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Recursive User-Defined Function Expand / Collapse
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Posted Monday, December 17, 2007 5:59 PM
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I have a database the uses product trees. A product tree is a Bill of Materials (BOM). A BOM is used as the basis of production orders. When a production order is created the items on the basis BOM are added as items to the production order. The BOM may contain material items, other BOMs, and phantoms. A phantom is a hybrid BOM or list that contains items that commonly go together. By adding a phantom BOM to a BOM the user saves having to add all the items in the phantom. When a BOM that is the basis of a production order contains a sub-BOM, the sub-BOM is added to the production order as one line item. When a BOM that is the basis of a production order contains a phantom, the phantom’s components are added to the production order instead of the phantom itself. The tricky part is that some or all of a phantom’s components can also be a phantom. Because only phantom components that are not themselves phantoms can end up on a production order, it is necessary to recur through the phantom trees until you have only their non-phantom components. After all the recursion is complete, you have a list of all the components of a production order.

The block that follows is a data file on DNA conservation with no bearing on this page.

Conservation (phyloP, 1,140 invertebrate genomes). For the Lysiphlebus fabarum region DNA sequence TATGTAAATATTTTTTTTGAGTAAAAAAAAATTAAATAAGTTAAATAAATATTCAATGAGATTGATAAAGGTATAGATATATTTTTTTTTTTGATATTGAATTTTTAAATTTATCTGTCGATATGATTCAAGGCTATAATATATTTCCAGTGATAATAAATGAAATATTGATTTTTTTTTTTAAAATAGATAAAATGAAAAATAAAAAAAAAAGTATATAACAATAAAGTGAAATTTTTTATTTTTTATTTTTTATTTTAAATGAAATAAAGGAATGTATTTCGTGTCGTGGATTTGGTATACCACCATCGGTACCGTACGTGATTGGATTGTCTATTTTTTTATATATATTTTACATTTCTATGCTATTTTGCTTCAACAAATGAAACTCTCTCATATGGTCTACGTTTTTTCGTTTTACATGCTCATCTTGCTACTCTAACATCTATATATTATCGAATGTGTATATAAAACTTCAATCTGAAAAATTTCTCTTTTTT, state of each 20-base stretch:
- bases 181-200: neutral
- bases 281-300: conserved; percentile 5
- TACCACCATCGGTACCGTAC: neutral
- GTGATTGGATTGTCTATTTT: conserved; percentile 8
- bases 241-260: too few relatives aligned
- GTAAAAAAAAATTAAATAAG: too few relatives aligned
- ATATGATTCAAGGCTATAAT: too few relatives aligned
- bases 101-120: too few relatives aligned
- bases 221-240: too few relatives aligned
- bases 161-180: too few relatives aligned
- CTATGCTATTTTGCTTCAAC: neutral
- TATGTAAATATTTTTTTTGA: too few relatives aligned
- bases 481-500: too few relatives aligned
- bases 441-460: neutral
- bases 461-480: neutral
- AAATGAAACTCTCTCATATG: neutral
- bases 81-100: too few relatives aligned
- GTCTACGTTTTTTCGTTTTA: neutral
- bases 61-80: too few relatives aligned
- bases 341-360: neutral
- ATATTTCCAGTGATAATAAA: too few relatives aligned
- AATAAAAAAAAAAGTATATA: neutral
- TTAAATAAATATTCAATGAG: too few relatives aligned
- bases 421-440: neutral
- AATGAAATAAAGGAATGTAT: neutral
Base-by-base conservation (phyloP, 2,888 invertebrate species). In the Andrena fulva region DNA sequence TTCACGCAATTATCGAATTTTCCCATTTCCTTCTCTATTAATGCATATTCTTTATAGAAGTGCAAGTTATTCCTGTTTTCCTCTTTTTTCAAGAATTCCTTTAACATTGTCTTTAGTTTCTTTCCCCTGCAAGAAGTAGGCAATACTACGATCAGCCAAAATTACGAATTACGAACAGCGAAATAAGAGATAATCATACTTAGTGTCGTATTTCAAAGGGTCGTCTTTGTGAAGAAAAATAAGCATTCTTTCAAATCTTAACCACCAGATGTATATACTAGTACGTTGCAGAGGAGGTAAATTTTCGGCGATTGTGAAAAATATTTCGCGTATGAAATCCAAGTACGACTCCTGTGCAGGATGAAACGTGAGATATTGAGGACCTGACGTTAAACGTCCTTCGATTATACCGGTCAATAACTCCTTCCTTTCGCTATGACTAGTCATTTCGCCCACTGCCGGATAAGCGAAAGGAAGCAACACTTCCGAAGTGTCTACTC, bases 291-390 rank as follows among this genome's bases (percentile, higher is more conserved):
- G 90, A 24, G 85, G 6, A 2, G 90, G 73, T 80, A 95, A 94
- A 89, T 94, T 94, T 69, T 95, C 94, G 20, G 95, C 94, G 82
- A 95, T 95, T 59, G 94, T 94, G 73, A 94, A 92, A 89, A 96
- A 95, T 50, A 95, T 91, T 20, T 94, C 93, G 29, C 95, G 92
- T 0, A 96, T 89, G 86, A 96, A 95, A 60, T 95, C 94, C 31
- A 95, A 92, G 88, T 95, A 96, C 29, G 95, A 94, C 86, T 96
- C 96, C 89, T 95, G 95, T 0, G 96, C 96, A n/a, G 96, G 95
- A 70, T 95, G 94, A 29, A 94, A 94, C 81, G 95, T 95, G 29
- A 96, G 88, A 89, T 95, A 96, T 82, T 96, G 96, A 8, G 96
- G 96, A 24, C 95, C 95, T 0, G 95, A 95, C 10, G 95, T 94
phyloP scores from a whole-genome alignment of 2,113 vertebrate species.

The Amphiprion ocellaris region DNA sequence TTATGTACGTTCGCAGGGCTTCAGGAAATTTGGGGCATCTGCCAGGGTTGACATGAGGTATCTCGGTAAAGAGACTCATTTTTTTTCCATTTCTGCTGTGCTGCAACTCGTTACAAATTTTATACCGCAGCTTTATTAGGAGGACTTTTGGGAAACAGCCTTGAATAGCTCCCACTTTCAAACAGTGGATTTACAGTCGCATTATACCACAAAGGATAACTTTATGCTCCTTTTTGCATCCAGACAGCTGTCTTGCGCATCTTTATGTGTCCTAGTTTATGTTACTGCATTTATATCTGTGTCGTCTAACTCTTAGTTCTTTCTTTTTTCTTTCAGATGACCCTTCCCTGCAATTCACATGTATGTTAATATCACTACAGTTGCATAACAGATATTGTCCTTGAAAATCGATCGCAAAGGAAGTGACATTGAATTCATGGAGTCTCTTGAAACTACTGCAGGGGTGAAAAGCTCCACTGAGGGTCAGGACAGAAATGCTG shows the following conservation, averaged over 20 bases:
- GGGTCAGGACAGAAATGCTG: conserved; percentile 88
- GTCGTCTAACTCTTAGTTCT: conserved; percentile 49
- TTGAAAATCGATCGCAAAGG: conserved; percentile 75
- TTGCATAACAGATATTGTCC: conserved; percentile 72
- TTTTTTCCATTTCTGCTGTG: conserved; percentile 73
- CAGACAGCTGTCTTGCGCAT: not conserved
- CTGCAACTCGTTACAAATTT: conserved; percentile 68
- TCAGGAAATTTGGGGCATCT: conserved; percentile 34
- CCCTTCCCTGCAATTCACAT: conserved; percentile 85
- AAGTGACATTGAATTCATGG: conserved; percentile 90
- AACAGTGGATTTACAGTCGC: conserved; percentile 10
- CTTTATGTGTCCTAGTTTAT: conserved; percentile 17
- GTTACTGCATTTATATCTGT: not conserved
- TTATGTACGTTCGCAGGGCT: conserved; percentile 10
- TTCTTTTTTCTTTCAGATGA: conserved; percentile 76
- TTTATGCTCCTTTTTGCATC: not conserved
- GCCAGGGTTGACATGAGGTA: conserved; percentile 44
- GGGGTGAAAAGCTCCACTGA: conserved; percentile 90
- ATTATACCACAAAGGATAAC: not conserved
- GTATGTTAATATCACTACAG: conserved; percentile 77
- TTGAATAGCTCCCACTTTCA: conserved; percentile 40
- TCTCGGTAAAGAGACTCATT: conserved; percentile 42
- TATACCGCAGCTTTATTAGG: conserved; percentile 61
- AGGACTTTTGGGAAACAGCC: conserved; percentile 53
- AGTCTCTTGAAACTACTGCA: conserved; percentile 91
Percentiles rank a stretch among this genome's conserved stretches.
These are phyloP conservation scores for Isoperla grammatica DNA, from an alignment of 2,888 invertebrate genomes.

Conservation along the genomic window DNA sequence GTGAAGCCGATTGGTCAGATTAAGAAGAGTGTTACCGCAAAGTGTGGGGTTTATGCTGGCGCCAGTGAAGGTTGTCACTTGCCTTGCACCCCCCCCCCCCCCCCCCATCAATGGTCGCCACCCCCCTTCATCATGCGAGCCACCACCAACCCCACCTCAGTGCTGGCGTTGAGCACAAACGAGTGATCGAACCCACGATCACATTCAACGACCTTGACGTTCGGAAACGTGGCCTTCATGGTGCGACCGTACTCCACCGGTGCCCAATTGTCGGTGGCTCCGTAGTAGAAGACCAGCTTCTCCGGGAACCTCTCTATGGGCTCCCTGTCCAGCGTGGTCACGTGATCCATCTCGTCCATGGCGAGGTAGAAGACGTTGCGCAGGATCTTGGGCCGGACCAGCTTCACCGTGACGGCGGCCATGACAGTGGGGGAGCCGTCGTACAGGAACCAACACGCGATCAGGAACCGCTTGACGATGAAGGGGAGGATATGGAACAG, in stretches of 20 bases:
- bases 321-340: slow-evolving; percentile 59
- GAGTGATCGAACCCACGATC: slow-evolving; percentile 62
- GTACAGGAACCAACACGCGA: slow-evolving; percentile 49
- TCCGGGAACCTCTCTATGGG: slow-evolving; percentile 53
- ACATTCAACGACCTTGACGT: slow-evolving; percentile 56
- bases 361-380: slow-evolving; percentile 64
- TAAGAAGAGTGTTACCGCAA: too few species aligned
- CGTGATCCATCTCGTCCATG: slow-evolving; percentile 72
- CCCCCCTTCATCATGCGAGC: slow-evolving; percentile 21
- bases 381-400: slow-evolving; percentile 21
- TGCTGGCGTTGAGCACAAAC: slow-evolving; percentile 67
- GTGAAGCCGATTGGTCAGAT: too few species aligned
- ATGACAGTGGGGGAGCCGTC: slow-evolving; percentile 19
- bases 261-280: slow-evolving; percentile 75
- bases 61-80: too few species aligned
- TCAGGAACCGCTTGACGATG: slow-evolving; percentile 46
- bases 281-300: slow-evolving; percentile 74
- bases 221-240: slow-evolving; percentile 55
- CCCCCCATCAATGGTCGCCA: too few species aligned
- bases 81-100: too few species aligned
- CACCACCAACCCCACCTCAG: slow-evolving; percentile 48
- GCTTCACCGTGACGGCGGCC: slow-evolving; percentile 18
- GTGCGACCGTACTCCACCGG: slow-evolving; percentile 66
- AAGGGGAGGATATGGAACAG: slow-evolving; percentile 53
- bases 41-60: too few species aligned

To solve this problem, my initial approach was to use a Common Table Expression (CTE) as a recursive query. But I came to realize that the table the query had to be based on was a many-to-many table; that is, not only can the parents have many children but the children can have many parents. This condition immediately destroys the accuracy of the resulting record set because it will have too many rows.